Latest New Mexico news, sports, business and entertainment at 3:20 a.m. MDT | #teacher | #children | #kids

SECURITY SCUFFLE-MAN ARRESTED

Las Cruces man accused of scuffling with city police officer

LAS CRUCES, N.M. (AP) — A Las Cruces man has been arrested and accused of throwing rocks at a hospital security officer and attempting to disarm a policewoman. Authorities say 26-year-old Sergio Sotelo is jailed without bond on suspicion of battery on a peace officer plus resisting, evading or obstructing a police officer. Las Cruces police were dispatched to a home about 8 p.m. Sunday where Sotelo was reportedly acting violent and throwing items. Officers took Sotelo into protective custody and transported him to a hospital for evaluation. Hospital staff later called 911 for help, saying Sotelo was throwing rocks at security personnel. A police officer responded and Sotelo allegedly tried to disarm the officer by grabbing her stun gun before he was arrested.

SLAIN SUNDAY SCHOOL TEACHER

Brother pleads not guilty to aiding Arizona murder suspect

FLAGSTAFF, Ariz. (AP) — The brother of an Air Force airman charged in the death of a Sunday school teacher has pleaded not guilty to a charge of attempting to hinder prosecution. Samuel Gooch entered the plea Monday in Coconino County Superior Court. Authorities say he flew to Arizona from Wisconsin last month to pick up what he thought was the rifle used in the killing. His younger brother, Mark Gooch, has pleaded not guilty in the fatal shooting of 27-year-old Sasha Krause. She had been living in a Mennonite community in northwestern New Mexico when she disappeared in mid-January. Her body was found in the forest outside Flagstaff.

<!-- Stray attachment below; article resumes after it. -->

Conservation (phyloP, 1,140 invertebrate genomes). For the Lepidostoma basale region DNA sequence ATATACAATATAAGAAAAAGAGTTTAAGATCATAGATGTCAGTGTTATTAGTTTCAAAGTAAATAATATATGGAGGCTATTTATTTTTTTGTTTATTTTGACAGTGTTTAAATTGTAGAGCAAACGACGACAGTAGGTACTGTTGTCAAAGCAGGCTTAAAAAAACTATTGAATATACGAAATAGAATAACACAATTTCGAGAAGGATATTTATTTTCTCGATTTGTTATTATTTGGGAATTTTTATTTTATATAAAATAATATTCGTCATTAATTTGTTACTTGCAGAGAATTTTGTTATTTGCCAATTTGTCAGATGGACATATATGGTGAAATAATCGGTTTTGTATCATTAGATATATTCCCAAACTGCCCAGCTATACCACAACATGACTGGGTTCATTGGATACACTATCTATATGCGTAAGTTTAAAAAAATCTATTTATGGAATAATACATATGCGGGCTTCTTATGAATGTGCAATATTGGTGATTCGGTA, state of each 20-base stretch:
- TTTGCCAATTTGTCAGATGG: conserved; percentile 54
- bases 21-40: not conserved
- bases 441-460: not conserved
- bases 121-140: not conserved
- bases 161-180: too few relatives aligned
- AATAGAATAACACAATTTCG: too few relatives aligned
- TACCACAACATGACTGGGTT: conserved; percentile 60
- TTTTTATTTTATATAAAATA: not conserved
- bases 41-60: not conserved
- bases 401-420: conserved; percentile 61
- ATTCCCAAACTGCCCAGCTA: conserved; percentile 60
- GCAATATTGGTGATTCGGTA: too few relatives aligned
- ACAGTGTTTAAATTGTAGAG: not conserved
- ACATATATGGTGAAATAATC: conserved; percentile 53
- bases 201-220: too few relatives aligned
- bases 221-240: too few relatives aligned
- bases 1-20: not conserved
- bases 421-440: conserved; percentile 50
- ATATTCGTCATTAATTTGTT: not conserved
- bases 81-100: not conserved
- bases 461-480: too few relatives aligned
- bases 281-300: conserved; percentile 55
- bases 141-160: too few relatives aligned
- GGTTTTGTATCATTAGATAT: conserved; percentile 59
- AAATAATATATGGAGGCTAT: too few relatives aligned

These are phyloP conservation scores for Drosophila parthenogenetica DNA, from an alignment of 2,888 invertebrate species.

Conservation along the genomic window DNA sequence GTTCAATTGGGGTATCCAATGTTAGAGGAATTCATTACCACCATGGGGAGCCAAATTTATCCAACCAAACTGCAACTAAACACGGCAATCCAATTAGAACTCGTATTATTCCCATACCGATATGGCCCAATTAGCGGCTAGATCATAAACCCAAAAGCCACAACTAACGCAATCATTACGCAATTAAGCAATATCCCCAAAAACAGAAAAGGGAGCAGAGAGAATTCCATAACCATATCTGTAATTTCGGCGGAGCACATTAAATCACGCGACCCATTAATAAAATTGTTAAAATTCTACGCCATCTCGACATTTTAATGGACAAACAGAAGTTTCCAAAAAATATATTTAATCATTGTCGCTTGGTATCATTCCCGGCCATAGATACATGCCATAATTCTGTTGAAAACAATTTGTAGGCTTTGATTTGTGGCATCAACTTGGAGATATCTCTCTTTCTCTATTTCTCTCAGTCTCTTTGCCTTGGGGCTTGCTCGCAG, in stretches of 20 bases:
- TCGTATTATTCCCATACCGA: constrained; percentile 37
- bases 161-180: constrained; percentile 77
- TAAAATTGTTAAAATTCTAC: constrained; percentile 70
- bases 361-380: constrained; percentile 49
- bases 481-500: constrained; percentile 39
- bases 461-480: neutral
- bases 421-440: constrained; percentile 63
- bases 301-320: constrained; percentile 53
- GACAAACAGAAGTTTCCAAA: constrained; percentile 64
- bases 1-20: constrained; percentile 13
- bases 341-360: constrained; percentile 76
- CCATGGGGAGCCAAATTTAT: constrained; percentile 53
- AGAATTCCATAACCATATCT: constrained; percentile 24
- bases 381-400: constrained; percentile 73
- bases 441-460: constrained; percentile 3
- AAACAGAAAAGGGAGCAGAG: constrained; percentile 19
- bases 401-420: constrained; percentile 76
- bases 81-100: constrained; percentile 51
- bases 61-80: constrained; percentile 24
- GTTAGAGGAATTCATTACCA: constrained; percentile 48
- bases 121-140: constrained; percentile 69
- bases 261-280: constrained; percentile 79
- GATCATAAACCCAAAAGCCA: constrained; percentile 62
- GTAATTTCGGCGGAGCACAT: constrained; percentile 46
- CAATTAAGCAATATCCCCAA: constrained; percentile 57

AP-US-VIRUS-OUTBREAK-BALLOON-FIESTA

International Balloon Fiesta grounded over virus concerns

ALBUQUERQUE, N.M. (AP) — There will be no hot air balloons lifting off this fall as part of the Albuquerque International Balloon Fiesta. This would have marked the 49th year for the annual event. It usually draws hundreds of thousands of visitors and ballooning teams from around the world for nine days in October. It also contributes millions of dollars to the economy. The fiesta’s board of directors had considered numerous options for trying to make the spectacle happen but instead decided to put off this year’s gathering until October 2021. They made the announcement Monday, citing the safety of the pilots, spectators, sponsors, staff and volunteers.

SPECIAL SESSION-NEW MEXICO

New Mexico lawmakers back mandatory police body cameras

SANTA FE, N.M. (AP) — The New Mexico Legislature has approved a proposal to make police body cameras mandatory for nearly all state and local law enforcement officers. The Democrat-led House of Representatives voted 44-26 to send the police accountability reforms to Gov. Michelle Lujan Grisham for consideration. It would permanently revoke certification for police convicted of unlawful use of physical force. Republicans largely opposed the bill as hastily written and financially burdensome to law enforcement agencies. Lawmakers also sent an economic recovery bill to the governor that would offer more than $400 million in low-interest loans to small businesses and local governments in the midst of the coronavirus pandemic.